“I have ample clothes, food and shelter, and my vocational and emotional needs are being met. I am content with what I have. If one continually desires more, one will never be satisfied.”

Councilwoman Kouhara was not quite happy with Lelei’s answer, but she decided to leave it at that. Instead, she went for the question she wanted to ask Itami, which was to say, “Were the 150 casualties from Coda Village the fault of the JSDF?”

Lelei gulped and stared with eyes wide. Then she answered, “No,” simply and quietly.

The next person called was Tuka.

“I am a high elf, belonging to the Marceau tribe of the Lodo forest, daughter of Hodoryur Rei, Tuka Luna Marceau.”

After being asked her name, Tuka proudly puffed up her chest and stated her family name.

Tuka’s clothes were a navy-blue suit obtained from the returns section of the store, the result of the shop attendant randomly picking out pieces. However, because of this, Tuka, who would normally resemble a high-schooler, now had the air of a university student.

“I apologize for this question which might be a bit rude, but are your ears real?”

After hearing Lelei’s translation, Tuka’s face had a “Hah?” of bafflement. In surprise, she answered, “What sort of question is this?”

Lelei replied that it was because they were curious about how her appearance differed from them.

“Yes, they are, these ears are natural. Do you want to touch them?”

With a charming smile, Tuka eased her golden hair away with her fingers, fully exposing her twitching, pointed ears.

This series of movements, combined with her adorable expression that resembled a cute little animal, won the hearts of everyone around her. Perhaps because of this, a sizable portion of the councillors, the audience, and the media personnel gasped in unison. At the same time, a veritable galaxy of flashbulbs went off, so bright that it was blinding.
Councilwoman Kouhara hurriedly said, “That, that’s enough,” before moving on to ask Tuka about her life in the refugee camp. After hearing that she was amply taken care of, she asked Tuka the same question she did Lelei: “Were the deaths of the 150 civilians related to the JSDF?”

In that instant, Tuka froze, and then she looked down. After Tuka muttered, “I’m not too sure,” Kouhara asked her to elaborate, and Tuka replied, “I was unconscious at the time.”

The last one to take the stand was Rory.
She was dressed in her usual gothic dress, but today, she wore a thin veil over her face. At a glance, she looked like a noble daughter in mourning.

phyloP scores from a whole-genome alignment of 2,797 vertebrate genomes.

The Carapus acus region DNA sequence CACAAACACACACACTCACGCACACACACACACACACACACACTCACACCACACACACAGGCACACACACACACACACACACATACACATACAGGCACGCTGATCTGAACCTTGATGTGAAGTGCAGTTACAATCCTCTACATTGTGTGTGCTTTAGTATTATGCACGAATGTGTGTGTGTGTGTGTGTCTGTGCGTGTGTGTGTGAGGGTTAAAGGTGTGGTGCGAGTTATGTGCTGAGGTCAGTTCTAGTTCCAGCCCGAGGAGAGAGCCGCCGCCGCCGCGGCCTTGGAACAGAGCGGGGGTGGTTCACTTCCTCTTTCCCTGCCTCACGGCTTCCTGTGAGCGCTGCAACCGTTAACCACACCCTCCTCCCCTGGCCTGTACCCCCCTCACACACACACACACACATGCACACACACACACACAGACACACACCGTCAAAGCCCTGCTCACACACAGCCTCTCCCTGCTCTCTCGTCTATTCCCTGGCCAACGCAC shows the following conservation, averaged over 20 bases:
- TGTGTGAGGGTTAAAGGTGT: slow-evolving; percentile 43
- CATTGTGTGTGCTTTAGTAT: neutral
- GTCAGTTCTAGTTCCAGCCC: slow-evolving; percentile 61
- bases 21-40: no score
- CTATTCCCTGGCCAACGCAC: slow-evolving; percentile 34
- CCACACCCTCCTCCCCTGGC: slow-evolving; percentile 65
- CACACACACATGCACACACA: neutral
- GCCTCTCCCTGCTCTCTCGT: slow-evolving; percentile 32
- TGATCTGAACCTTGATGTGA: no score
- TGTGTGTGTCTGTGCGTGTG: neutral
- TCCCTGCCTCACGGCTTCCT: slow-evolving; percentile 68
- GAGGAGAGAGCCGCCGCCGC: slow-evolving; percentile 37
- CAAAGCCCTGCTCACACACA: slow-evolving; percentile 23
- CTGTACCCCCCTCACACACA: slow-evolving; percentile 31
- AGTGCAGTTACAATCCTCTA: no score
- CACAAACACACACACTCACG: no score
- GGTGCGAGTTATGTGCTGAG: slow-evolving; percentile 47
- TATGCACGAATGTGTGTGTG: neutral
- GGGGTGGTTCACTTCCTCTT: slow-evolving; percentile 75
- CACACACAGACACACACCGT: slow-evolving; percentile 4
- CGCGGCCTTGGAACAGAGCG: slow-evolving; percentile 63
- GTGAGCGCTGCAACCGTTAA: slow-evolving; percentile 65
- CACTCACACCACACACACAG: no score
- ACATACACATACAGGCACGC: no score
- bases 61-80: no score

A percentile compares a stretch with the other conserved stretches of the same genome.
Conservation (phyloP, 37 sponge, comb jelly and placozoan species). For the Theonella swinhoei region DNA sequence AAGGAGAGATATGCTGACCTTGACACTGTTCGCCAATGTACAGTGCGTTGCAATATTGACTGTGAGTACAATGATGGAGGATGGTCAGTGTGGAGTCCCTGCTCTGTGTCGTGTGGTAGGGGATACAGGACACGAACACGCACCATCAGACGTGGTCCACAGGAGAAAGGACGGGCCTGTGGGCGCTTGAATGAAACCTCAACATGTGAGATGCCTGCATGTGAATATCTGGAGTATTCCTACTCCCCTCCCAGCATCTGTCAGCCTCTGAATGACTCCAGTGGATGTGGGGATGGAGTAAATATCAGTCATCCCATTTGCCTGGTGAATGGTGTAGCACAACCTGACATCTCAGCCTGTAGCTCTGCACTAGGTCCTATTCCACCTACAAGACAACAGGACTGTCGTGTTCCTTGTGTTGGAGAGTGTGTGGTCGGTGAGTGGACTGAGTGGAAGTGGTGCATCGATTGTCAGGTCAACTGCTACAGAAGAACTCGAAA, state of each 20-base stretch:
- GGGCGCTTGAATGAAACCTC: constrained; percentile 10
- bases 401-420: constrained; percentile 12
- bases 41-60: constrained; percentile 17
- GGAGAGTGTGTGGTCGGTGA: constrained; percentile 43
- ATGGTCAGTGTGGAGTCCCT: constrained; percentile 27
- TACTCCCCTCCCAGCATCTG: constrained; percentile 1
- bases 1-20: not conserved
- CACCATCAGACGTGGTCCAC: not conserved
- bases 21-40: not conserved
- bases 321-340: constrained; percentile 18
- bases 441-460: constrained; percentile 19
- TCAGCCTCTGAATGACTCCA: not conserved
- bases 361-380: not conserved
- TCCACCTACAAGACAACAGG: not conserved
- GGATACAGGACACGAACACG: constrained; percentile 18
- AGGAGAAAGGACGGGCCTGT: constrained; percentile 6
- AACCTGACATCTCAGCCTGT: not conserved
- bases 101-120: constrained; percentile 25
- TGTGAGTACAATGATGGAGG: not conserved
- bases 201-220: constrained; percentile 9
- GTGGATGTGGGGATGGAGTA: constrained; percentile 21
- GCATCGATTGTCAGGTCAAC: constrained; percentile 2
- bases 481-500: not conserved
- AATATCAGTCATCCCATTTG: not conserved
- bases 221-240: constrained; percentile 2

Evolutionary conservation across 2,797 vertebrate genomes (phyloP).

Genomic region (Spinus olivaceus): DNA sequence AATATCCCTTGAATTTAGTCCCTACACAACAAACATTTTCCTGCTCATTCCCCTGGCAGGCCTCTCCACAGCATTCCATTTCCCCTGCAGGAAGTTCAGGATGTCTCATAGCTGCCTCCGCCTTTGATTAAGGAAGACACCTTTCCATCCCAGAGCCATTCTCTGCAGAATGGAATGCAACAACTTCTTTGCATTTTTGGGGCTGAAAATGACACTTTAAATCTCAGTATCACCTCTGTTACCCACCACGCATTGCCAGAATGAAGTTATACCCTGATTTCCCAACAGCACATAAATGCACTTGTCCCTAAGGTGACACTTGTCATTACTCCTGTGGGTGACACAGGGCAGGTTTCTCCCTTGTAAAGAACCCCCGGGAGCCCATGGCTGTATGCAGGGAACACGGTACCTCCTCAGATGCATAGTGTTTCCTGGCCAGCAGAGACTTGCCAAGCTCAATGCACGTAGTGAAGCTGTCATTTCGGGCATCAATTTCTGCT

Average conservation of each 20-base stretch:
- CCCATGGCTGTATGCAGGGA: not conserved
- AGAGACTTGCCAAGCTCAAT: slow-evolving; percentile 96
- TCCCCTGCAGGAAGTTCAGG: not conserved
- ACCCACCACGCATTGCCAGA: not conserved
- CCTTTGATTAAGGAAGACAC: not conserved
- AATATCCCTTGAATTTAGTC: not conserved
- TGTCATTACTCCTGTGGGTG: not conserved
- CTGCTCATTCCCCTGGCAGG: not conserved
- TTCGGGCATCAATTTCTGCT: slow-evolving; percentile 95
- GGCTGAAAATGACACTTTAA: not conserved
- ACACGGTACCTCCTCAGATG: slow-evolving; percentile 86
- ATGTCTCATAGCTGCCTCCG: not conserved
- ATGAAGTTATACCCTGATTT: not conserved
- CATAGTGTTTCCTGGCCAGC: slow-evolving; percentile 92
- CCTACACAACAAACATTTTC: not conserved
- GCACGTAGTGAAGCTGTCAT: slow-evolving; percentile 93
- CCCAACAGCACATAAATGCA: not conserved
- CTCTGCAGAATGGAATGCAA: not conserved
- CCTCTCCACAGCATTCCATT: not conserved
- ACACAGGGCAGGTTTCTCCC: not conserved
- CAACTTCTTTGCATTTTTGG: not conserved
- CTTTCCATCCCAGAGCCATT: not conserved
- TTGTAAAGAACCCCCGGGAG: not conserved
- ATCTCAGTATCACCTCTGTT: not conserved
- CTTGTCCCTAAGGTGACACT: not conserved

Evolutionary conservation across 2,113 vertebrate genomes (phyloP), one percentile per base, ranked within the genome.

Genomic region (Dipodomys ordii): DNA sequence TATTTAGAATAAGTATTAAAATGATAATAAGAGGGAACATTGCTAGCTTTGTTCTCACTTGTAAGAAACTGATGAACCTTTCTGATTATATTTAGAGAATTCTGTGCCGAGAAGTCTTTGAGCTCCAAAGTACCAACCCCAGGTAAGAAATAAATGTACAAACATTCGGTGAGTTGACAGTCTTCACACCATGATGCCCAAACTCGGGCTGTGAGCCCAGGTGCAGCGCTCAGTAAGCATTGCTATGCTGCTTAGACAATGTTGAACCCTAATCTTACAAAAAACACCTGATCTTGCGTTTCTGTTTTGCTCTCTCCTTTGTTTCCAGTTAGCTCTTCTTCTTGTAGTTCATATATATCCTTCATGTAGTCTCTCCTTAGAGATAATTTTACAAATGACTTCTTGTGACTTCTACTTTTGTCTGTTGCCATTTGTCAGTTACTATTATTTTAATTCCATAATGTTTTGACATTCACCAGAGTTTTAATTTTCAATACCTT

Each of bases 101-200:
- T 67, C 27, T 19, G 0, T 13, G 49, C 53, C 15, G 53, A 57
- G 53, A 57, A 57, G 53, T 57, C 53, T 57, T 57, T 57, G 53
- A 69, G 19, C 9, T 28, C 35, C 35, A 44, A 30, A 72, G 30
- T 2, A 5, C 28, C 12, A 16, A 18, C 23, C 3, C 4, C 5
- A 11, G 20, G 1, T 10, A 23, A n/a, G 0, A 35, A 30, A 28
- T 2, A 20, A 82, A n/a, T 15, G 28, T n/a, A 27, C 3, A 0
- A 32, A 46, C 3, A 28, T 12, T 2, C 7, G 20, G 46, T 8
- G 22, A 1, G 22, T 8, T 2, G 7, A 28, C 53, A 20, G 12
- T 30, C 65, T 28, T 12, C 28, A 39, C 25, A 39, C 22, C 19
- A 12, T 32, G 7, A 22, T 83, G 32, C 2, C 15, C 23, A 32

Of course, the veil did not completely conceal her features, but the combination of youth and stateliness combined to produce a special kind of feeling about her. One could make out the slim line of her body underneath her clothes, so fragile that it seemed that she might be knocked over with a single breath. Yet, despite her small frame, she radiated a feminine charm that was easily the equal of any adult. Even non-pedophiles might be ensnared by her bewitching beauty.

One hand was holding some large object wrapped in canvas, while the other was in front of her.

Councilwoman Kouhara took Rory’s black clothing to be mourning clothes, and she thought that it would be the perfect chance to have her attack the government's failings. After all, since she was wearing these clothes, she must have lost someone close to her.

Therefore, in order to draw out a tragic, heartbreaking story, she spoke gently and kindly to Rory.

“Could you tell me your name, please?”

“Rory Mercury.”

“How is your daily life in the refugee camp?”

“As an apostle of Emroy, I lead a humble life according to my faith.”

“And what is that like?”

“In truth, it is very simple. In the morning, I open my eyes and pray. I take life, and then I pray again. When night falls, I sleep once more. After all, I still possess a body of flesh, so there is no other alternative.”

“What do you mean by ‘taking life’?”

“One might compare it to hunting for the purpose of eating, or a live sacrifice to my god, Emroy.”

Because the first word of the translation was “eating”, Councilwoman Kouhara and the other councillors believed it was the slaughter of animals for consumption. Although that would not be an inaccurate description, in truth, “taking life” should have been interpreted literally, as “murder”. It might have been simple good luck that such a shocking revelation was never translated.

And so, after that question was done, Kouhara asked again, “Was the JSDF the cause of your family members’ deaths?”

Lelei considered this question with a doubtful tilt of the head. The doubt was not about how to translate the question, but rather, given that Rory was an apostle, any family she had should have died a long, long, long time ago. Therefore, that question seemed completely irrelevant.

However, the Chairman’s curious question of “what’s wrong?’ interrupted her stupor.

Lelei could only split this question into two parts. She asked them as: “How about Rory Mercury’s family”, as well as “What do you think of the refugees at Coda Village?”

However, Councilwoman Kouhara had originally asked a single question, and she thought that the translator was deliberately splitting it up in order to cover up some misconduct in the JSDF and the Ministry of Defense. Therefore, she firmly repeated herself.